Thursday, November 30, 2017

Photo Scavenger Hunt - November

It's the end of November so I'm joining in with Hawthorn at I live, I love, I craft, I am me blog for this month's Photo Scavenger Hunt.

November's Word prompts are
Blue, Me, Starts with a 'W', Rainbow, Arch, Toy, Swirl, Brush, Nail, My own Choice

Blue - the blue bridge at Shugborough Hall and Estate, Milton, Stafford which takes you over the river onto the woodland area known as the island Arboretum.

Me - from about one to four years old.  I had great fun getting out the box of old family photos and searching through them.  Top left I look as if I'm wearing gloves too large for my hands and top right I have wrinkly 'Nora Batty' socks and what look like very heavy winter shoes with a summer dress. I vaguely remember having that photo taken in one of the parks in London.  Hence perhaps the walking shoes?  We had gone to visit my Mum's best friend, whom I knew as Auntie Dot, and her family in Edgware and I also remember catching the train into the centre of London and being taken to see a stature of Peter Pan.  I still have the teddy bear I'm holding bottom right.

Starts with a 'W'.  I love this weather vane at Shugborough Hall, Staffordshire.  We visited recently and walked from the car park through the grounds and over the the island arboretum.  I spotted the weather vane on the way back.

Rainbow - having twice missed the chance to photograph a Rainbow bus in Kimberley, near Eastwood in Nottingham when we were visiting the well known Swedish store there a couple of weeks ago my mind drifted to the writer D H Lawrence as he was born in Eastwood.  I knew he'd written a book called The Rainbow.  Did I have it on the book shelves at home?  No we had Women in Love the book which followed The Rainbow and also Sons and Lovers so a trip to the library was in order to find a copy.

Arch - the arches in the roof of the Winter Gardens, Sheffield.  We visited the city to see the Raviious & Co: A Pattern of Friendship exhibition at the Millennium Gallery.

 Toy - A soft toy white tiger in the well known Swedish Store.  He was sitting on top of a large Christmas bag.  It brought back memories of when I was a child and presents were placed in a pillow case at the bottom of the bed and one year there was a blue and white panda at the top of the bag, I still have the panda although he's grey and grey now.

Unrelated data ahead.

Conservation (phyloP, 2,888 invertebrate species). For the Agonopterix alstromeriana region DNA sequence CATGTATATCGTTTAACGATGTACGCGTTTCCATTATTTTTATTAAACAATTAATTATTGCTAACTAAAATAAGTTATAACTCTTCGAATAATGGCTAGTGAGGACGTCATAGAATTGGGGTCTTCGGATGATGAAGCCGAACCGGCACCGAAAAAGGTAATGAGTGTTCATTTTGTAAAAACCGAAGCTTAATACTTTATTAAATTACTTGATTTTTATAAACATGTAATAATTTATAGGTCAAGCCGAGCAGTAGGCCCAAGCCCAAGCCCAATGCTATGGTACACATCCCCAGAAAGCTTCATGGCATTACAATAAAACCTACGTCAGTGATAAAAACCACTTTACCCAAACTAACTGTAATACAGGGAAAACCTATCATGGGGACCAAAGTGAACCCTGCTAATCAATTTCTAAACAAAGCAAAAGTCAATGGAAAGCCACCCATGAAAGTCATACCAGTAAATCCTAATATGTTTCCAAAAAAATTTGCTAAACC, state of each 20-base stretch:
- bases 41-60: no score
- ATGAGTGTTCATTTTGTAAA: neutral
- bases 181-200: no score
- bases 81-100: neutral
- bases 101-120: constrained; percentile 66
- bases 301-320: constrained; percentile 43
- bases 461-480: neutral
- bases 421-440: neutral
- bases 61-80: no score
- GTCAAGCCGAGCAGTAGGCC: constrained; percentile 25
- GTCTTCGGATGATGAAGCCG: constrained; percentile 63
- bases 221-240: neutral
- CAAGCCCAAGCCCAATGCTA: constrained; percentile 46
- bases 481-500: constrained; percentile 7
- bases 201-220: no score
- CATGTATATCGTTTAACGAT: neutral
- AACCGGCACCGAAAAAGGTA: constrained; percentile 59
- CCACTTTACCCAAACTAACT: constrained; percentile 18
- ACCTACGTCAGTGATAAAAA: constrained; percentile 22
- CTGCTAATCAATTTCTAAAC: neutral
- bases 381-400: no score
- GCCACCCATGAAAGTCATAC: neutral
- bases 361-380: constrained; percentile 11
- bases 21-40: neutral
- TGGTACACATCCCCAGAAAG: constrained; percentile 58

Swirl - swirls of chocolate on top of a brownie at the Emma Bridgewater cafe at the factory and factory shop which isn't very far from where we live.  We can walk there in 40 minutes but more often we drive as the walk takes us down the very busy and noisy main road which leads to the city centre.

Brush - I suddenly thought of 'Basil Brush' and remembered the photos I had taken of the fox family in the garden during the summer.  This is one of the cubs, they still visit the garden but we rarely see them now the dark evenings are here.

Nail - I asked my husband if we had any nails.  He said yes, there is a bag of nails in the shed with enough nails in it to spell out the word nail.  So that is what I did.

My Own Choice - I realised that I had mentioned in two places that I still had both my teddy bear and panda so I thought I'd better prove it by showing you a photos of both very threadbare creatures each one well over sixty years old now.

Click on the link below to find other bloggers who are joining in this month.

Saturday, November 25, 2017


What a difference a day makes! Yesterday we walked in bright winter sunshine at Dovedale, today we woke up to a light covering of snow. 

We hadn't been to Dovedale for ages as it being a 'honeypot' in the Peak District it is always very busy but yesterday apart from one large walking group, a couple of dog walkers and a couple of fly fishermen it was reasonably quiet.

The sun was so bright as we walked along it was casting a gold shadow over the water of the River Dove.

The water in the river was quite high and had burst over the edges of the bank in some places.

The water was flowing along quite swiftly too.

The well known stepping stones which I used to love jumping across as a child.  Yesterday I found them quite challenging.
I did make it across with a supporting hand from my fellow walker.  I find age brings with it some challenges and uncertainties.  Not feeling as sure footed as I used too, not hearing people or bikes coming up behind me and finding walking towards the winter sun quite challenging.

We walked on along the path, the stark leafless trees looked wonderful against the bright blue sky.

Birds swooped overhead and landed on the bushes up on the slopes.  We also saw a dipper on the river and there were plenty of wrens and robins about.